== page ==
It is indeed a fantasy to leave your body and shake hands with yourself, gain an extra limb or change into a robot for a while.
But Swedish neuroscientist Henrik Ehrsson has demonstrated that the brain's image of the body is negotiable. Applications stretch from touch-sensitive prostheses to robotics and virtual worlds.
AdvertisementAsk a child if their hands belong to them and they will answer, "Of course!" But how does the brain actually identify its own body? And why do we experience our centre of awareness as located inside a physical body?
In a series of studies, neuroscientist Henrik Ehrsson of the Swedish medical university Karolinska Institutet has shown that the brain's perception of its own body can alter remarkably. Through the coordinated manipulation of the different senses, subjects can be made to feel that their body suddenly includes artificial objects or that they have departed their body entirely to enter another. His experiments have been published in Science and other leading scientific periodicals and journals, and have garnered considered international attention.
"By clarifying how the normal brain produces a sense of ownership of the body, we can learn to project ownership onto artificial bodies and simulated virtual ones, and even make two people have the experience of swapping bodies with one another," says Dr Ehrsson.
The research addresses fundamental questions about the relationship between mind and body, which have been the topic of theological, philosophical and psychological discussion for centuries but which have only recently been accessible to experimental investigation. The key to solving the problem is to identify the multisensory mechanisms through which the central nervous system distinguishes between sensory signals from the body and from its environment.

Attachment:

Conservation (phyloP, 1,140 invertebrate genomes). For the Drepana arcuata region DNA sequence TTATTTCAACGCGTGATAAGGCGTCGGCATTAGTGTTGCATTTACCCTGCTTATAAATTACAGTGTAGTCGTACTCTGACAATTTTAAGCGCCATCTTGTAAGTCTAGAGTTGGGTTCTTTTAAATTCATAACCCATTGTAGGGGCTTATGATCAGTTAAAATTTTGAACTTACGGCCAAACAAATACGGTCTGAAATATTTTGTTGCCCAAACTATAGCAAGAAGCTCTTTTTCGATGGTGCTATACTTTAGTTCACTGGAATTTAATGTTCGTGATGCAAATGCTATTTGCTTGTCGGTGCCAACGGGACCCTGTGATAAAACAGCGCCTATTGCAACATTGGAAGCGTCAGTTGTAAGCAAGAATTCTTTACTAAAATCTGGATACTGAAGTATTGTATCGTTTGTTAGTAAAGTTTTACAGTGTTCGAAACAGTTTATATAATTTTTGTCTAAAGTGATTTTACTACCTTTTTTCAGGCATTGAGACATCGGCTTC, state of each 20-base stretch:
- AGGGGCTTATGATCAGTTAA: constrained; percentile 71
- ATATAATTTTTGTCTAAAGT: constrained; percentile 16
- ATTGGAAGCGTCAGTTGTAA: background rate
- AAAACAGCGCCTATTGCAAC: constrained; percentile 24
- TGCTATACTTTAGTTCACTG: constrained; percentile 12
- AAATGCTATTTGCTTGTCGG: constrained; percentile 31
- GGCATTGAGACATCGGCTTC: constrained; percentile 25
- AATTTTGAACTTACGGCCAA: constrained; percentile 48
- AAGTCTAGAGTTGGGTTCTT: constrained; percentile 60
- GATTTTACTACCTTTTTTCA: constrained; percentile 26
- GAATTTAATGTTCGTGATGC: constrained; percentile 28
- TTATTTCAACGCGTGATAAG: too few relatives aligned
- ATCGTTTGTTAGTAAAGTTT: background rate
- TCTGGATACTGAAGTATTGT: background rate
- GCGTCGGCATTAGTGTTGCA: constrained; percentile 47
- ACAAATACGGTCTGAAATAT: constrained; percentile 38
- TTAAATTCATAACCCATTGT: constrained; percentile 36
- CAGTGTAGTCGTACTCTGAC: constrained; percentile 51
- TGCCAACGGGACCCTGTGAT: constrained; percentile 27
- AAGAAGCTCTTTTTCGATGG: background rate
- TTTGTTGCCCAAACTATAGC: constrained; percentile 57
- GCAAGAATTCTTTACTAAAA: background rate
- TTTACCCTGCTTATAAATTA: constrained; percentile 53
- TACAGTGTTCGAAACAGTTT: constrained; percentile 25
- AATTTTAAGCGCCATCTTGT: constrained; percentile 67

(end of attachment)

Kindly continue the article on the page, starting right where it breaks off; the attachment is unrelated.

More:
The research may have important implications in a wide range of areas, such as developing hand prostheses that feel more like real hands and the next generation of virtual reality applications, where the sense of self is projected onto computer-generated 'virtual bodies'.
Researchers are currently looking into what kind of bodies the brain can perceive as its own. The self can, for example, be transferred into a body of another sex, age and size, but not into objects such as blocks or chairs. One ongoing project with potential applications in robotics is examining if the perceived body can be shrunk to the size of a Barbie doll; another is studying if the brain can accept a body with three arms.
"This could give paralysed people a third prosthetic arm, which they would perceive as real," says Dr Ehrsson.